This easily crosses the line into haughty contempt for the demos, who are presumed to be morally slovenly and, of course, Islamophobic. Recall the arrested terror cell of 2006, who wanted to blow up those ‘slags dancing around’ at London nightclubs. Or the 2007 car bombs left outside the Tiger Tiger club in London. There have also been planned or attempted attacks on airports and football stadiums. And of course a pop concert. It is reported that Salman Abedi, the Manchester concert bomber, was very concerned about Islamophobia: he thought Brits were ‘unfair’ to Muslims.

Every single one of these self-pitying prejudices, these narcissistic beliefs that modern Britain is packed with horrible slags and idiots who are unfair to Muslims, will have been emboldened by the post-Finsbury commentary. The media’s wildly inaccurate depiction of Britain as a hotbed of anti-Muslim hate, which lurks ‘all over the country’, is of a piece with the Islamist prejudice against British citizens.

What unites the extreme Islamist and the modern liberal observer is a profound discomfort with the demos, a deep fear of ordinary people and their emotions and beliefs. In different ways, one via violence, the other via peaceful demands for greater policing of people’s views on Islam, these two groups problematise sections of the public and depict them as ripe for either punishment or re-education.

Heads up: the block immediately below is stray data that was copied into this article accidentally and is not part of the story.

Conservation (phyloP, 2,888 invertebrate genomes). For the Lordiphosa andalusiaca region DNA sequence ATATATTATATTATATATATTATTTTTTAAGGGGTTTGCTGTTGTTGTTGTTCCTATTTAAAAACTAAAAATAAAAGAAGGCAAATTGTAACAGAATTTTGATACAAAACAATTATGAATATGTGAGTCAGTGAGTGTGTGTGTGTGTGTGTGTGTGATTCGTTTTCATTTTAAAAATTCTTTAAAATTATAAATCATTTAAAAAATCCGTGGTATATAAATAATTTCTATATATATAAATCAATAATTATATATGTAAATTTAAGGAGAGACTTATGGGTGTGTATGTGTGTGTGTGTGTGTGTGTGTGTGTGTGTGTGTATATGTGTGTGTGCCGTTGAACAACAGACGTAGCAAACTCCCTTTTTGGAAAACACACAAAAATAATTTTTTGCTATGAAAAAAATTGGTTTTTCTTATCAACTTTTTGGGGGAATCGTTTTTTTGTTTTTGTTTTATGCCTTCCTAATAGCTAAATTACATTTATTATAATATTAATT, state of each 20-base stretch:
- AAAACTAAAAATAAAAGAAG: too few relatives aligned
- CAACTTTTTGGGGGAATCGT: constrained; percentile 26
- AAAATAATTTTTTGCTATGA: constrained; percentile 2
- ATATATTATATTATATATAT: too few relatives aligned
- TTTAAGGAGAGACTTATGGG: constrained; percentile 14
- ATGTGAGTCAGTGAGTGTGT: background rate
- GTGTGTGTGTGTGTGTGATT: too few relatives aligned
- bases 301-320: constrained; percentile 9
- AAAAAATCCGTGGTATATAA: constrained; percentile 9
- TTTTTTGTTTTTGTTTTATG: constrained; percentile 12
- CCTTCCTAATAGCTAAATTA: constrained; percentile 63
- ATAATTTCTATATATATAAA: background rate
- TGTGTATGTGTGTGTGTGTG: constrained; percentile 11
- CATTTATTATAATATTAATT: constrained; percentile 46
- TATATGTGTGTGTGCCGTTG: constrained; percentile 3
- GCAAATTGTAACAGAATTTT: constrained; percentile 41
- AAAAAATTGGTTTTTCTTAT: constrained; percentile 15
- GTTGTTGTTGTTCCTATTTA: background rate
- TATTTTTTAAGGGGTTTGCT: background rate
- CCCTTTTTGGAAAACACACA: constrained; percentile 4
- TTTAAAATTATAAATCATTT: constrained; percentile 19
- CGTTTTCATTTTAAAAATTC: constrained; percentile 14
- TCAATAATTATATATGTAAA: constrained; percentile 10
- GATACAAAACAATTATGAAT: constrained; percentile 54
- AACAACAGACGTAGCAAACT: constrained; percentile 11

The communion between Islamist and mainstream media thinking was perfectly captured in the figure of Piers Morgan yesterday. He had Tommy Robinson, founder of the English Defence League, on his ITV show Good Morning Britain. When Robinson criticised the Koran, Morgan blasted him, and was cheered by virtually the entire media for doing so. ‘To mock [Islam] and its holy book is an outrage’, Morgan said. ‘Show some damn respect!’

This is the Islamist outlook, too. In fact this is the thinking behind the Charlie Hebdo massacre: that it is an ‘outrage’ for anyone to criticise Islam. In responding to Finsbury by demonising people ‘all over the country’ as ignorant or hateful towards Islam and insisting the Koran should never be mocked, it is possible these observers have written the script for the next act of extremist, victim-politics Islamist violence.


Human rights: the friend of foreign criminals

How human-rights law demeans democracy and citizenship

Last week, the UK Supreme Court ruled in favour of two foreign criminals seeking to resist deportation to their countries of citizenship. Although the case turned on a narrow issue of whether it was lawful to deport the foreign criminals before they had exercised their appeal rights – the so-called ‘deport first, appeal later’ policy – the case highlights broader issues about the nature of rights. Are rights determined democratically or is the sovereignty of the people curtailed by human rights? And if rights are not determined democratically, then what is their source?